TEA News Releases Online
Aug. 5, 2010
Seventy-eight percent of Texas districts meet AYP
AUSTIN – Seventy-eight percent of Texas school districts and 85 percent of schools met the Adequate Yearly Progress (AYP) standards required by the annual federal evaluation system, the Texas Education Agency announced today.
This year, 962 districts met AYP standards, compared to 1,000 districts or 81 percent last year. A substantial increase in the AYP standards caused this slight decline.
For the 2010 ratings, 73 percent of the total students and the student groups must pass the reading Texas Assessment of Knowledge and Skills (TAKS) and 67 percent must pass the mathematics TAKS to earn the “Meets AYP” label. In the 2008-2009 school year, the passing standards were 67 percent for reading and 58 percent for mathematics.
At the campus level, however, strong performance caused 85 percent or 7,199 schools to meet AYP standards, a four percent increase over last year. That year, 6,736 schools met the standards.
“The rating standards increased substantially, yet the vast majority of our schools and districts showed enough academic growth to maintain their Met AYP designation. I am proud of these schools and the progress they are making. We will work with those schools that missed AYP to help them get back on track,” Commissioner of Education Robert Scott said.
The AYP evaluations for districts and campuses are available at: http://ritter.tea.state.tx.us/ayp/2010/index.html.
The federal evaluations are based on:
- Participation and passing rates on state mathematics and reading/English language arts tests for grades 3-8 and 10;
- Graduation rates for high schools and districts; and
- Attendance rates for elementary and middle schools.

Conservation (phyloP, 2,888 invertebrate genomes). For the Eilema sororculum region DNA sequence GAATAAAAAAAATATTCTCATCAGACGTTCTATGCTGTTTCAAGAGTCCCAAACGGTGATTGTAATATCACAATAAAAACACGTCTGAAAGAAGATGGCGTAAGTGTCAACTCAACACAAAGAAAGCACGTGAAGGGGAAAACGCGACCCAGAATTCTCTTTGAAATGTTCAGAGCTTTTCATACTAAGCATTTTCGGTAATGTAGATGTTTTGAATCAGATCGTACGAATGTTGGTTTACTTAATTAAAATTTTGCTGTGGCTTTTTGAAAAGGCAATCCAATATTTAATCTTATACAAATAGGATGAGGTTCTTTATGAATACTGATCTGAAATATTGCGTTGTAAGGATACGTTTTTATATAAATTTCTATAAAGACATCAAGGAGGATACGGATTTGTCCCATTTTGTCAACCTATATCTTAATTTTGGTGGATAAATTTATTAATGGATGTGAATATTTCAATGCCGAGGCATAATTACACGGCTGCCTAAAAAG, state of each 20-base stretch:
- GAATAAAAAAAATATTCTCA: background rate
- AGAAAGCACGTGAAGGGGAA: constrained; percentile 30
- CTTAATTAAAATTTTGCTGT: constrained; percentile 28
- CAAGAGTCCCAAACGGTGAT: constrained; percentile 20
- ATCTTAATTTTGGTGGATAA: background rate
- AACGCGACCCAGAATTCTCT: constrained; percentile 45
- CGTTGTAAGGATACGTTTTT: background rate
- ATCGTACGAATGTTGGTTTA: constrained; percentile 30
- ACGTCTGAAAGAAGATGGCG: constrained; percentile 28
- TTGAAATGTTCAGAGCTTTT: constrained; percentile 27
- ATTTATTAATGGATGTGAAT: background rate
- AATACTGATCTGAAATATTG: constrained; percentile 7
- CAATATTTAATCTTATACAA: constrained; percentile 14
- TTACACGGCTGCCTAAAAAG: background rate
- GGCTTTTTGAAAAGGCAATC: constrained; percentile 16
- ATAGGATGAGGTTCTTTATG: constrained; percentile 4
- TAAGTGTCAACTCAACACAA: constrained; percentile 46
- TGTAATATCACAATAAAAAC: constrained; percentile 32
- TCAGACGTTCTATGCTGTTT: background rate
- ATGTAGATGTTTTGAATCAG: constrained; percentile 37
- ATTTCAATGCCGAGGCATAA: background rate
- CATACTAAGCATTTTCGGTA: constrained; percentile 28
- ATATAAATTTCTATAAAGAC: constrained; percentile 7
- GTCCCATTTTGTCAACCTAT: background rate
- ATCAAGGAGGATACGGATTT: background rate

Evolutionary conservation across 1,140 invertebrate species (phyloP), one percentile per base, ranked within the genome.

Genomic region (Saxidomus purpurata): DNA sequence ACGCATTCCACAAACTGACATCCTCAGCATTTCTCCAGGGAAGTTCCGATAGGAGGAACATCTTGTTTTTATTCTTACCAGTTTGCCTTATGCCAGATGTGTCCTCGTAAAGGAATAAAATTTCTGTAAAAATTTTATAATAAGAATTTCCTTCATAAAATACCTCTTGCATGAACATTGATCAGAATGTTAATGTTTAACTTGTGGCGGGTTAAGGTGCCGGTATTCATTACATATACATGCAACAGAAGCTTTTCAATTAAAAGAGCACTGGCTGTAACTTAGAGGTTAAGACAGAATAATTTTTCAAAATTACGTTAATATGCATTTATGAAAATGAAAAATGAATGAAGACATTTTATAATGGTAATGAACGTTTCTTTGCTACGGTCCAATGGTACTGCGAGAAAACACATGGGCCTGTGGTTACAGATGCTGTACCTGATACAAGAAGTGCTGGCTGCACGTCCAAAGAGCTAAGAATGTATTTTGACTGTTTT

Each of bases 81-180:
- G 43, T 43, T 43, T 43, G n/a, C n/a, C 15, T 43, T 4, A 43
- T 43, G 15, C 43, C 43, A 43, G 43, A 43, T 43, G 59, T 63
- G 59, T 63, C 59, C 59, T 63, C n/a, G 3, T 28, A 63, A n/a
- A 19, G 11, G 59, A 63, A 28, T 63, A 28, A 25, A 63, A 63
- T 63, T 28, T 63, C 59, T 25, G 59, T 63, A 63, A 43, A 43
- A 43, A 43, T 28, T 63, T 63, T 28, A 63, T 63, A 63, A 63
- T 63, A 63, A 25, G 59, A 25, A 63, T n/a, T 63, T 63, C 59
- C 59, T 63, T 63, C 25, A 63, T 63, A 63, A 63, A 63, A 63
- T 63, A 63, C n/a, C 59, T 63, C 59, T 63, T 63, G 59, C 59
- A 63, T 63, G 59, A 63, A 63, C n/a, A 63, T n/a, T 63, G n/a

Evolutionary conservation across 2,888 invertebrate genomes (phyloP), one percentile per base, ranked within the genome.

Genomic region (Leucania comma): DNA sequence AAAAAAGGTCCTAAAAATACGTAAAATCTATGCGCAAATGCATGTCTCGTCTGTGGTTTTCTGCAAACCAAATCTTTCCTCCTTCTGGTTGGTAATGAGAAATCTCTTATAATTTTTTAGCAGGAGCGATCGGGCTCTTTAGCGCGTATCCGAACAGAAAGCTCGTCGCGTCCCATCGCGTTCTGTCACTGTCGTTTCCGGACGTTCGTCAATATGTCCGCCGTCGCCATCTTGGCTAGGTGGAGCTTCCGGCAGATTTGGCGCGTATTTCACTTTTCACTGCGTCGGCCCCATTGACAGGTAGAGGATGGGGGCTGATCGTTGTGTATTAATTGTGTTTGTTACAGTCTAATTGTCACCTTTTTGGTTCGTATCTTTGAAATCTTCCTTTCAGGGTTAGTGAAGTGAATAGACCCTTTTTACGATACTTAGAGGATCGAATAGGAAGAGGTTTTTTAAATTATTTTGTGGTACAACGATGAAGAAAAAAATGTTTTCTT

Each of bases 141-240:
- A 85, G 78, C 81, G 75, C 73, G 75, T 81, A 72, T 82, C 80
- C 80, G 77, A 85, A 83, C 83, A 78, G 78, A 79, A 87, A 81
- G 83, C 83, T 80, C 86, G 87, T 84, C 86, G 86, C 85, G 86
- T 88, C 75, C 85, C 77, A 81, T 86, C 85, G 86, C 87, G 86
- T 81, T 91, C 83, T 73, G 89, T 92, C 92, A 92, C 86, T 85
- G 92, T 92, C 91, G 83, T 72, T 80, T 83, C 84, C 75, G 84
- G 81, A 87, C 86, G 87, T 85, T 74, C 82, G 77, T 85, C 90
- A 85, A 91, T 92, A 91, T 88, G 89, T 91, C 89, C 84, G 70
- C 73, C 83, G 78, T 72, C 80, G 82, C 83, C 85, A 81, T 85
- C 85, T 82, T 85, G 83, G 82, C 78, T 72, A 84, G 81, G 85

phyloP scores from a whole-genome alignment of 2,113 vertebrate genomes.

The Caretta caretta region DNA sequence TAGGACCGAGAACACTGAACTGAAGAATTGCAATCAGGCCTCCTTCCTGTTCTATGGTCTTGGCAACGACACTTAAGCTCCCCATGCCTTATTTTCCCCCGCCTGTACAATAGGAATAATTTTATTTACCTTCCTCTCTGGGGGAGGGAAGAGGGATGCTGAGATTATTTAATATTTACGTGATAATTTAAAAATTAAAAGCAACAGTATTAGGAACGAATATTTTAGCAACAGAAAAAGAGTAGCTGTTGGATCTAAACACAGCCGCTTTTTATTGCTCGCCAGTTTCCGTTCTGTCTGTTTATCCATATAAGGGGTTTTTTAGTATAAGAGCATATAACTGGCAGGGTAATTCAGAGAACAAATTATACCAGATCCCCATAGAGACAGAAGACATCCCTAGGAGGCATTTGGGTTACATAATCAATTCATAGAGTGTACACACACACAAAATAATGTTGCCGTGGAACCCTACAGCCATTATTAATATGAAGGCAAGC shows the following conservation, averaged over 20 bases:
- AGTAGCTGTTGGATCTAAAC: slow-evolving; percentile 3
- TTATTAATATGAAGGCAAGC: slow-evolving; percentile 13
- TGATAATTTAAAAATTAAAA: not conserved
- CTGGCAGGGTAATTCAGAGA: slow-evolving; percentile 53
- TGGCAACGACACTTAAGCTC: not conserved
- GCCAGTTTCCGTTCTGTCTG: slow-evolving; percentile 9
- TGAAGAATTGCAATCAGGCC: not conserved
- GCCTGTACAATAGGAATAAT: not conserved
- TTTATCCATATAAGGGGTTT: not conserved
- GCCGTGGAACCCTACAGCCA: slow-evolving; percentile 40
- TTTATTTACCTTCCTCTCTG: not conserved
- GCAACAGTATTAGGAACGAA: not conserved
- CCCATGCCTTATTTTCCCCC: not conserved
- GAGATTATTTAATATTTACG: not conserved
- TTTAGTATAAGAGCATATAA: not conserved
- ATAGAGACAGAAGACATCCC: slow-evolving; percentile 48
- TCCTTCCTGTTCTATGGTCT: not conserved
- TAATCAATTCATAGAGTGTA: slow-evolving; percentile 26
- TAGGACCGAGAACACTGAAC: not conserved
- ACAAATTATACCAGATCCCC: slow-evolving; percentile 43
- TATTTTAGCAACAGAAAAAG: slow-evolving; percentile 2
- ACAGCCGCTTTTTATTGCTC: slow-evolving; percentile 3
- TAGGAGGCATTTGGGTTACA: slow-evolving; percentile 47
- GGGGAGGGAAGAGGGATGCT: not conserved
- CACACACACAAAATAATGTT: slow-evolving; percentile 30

Just as in the state accountability system, districts and campuses get credit for improving student performance through the use of the Texas Projection Measure (TPM).
Use of TPM allowed 175 districts and 933 campuses to meet AYP standards.
This year, five percent or 410 campuses missed AYP targets, compared to four percent or 353 campuses last year. The most common reason a school received this grade was because they did not meet mathematics performance and participation targets. At least 95 percent of the students on a campus must be tested to meet the participation targets under the AYP system.
At the district level, 21 percent or 257 districts failed to meet AYP standards, compared to 17 percent or 209 districts last year.
Additionally, 18 districts and 826 schools were not evaluated. Typically, those are schools that don’t contain tested grades, such as a pre-kindergarten-first grade campus, or they are a juvenile justice or disciplinary alternative education campus.
School Improvement Status
Schools or districts that receive a Missed AYP designation and receive Title I funds, which are federal funds targeted to help serve low-income students, face sanctions in this evaluation system.
There are 330 Title I schools and 256 Title I districts that missed AYP.
If a Title I school misses AYP for two or more years for the same indicator (reading, mathematics, attendance or graduation), it moves into the School Improvement Program. The school improvement categories range from Stage 1 to Stage 5, with required intervention intensifying at each additional stage.
At Stage 1, school officials must approve a campus improvement plan and give students the option of transferring to another school. By Stage 5, which means the school has Missed AYP for the same indicator for six or more years, the school must implement a major restructuring.
Details about the possible sanctions and interventions are available at: http://www5.esc13.net/sirc/stages/index.html.
Districts may appeal the AYP designations through Sept. 3. The final AYP designations will be issued in December.
Page last modified on 5/18/2011.